What comparisons can be made between Malcolm and Duncan?

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Doug Stuva eNotes educator| Certified Educator

Duncan and Malcolm, in Shakespeare's Macbeth, are of course father and son, and similarities do exist between the two.  I'll detail one of those similarities for you.

Both are wise leaders, with the son, at least in part, learning from his father.

After Cawdor is executed, Malcolm tells the king (in Act 1.4) that Cawdor died nobly, that "Nothing in his life/Became him like the leaving it."  Malcolm is impressed that a man guilty of such treachery could die so nobly.  Duncan replies:

There's no art

To find the mind's construction in the face.

He was a gentleman on whom I built

An absolute trust.

Duncan is wise enough to know or at least to have just learned that you can't judge what a man is thinking by his facial expressions.  Malcolm learns this lesson and uses it when the time comes for him to seize his place as king.  In Act 4.3, Macduff arrives in England hoping to join Malcolm in a civil war against Macbeth, but Malcolm knows better than to trust him just because Macduff says he is Macbeth's enemy.  When Macduff arrives and tells Malcolm how terrible things are in Scotland under Macbeth's rule, Malcolm tells Macduff:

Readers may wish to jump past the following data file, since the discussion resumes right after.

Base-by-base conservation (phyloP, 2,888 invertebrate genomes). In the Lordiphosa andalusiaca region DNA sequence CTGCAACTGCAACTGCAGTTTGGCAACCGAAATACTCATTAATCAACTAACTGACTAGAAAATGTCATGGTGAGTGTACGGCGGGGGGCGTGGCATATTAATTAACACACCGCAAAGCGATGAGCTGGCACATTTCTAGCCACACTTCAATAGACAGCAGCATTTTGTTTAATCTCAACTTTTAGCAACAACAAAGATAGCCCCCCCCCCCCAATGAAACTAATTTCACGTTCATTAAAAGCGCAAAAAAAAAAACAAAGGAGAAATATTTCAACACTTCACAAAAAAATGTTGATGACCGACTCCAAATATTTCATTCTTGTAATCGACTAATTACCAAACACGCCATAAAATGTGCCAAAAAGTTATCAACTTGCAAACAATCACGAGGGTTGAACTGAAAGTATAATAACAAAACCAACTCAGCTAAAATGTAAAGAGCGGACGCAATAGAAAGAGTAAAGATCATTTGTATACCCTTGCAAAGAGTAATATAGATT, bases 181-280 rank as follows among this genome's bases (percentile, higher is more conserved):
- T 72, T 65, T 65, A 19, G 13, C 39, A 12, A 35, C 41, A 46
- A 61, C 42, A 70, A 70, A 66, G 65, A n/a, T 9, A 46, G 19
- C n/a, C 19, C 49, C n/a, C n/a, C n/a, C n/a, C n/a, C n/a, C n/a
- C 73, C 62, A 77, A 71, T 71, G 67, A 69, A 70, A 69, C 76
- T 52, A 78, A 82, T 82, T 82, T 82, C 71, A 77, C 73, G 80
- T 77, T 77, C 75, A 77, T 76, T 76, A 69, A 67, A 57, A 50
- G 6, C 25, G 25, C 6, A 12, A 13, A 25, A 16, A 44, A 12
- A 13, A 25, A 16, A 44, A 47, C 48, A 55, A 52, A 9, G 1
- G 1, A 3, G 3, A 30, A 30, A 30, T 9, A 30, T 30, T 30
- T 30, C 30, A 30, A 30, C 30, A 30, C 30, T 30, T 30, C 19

What you have spoke, it may be so, perchance.

This tyrant, whose sole name blisters our tongues,

Was once thought honest.  You have loved him well;

He hath not touched you yet.  I am young, but something

You may deserve of him through me, and wisdom

To offer up a weak, poor, innocent lamb

T'appease an angry god.

Malcolm cannot be sure of Macduff because Macbeth was once thought to be honest, Macduff has loved him in the past, and if Macduff were to betray Malcolm he would certainly be rewarded by Macbeth.  Plus, Malcolm says, Macduff has not yet been harmed by Macbeth, which suggests he may be Macbeth's ally.

Malcolm then proceeds to put Macduff through an extensive and creative test to see if he really is loyal to Scotland.  Malcolm pretends to be excessively lustful, excessively greedy, and an all around worthless human being.  When Macduff announces that a man such as Malcolm has described is not only not fit to rule Scotland, he is not even fit to live, Malcolm knows he's got the right man.

Unfortunately for Duncan, though he was wise, he was also gullible, and he makes the same mistake with Macbeth that he made with Cawdor.  Malcolm does not make the same error.  And when news comes from Scotland that Macduff's family has been murdered, Malcolm's trust in Macduff is verified.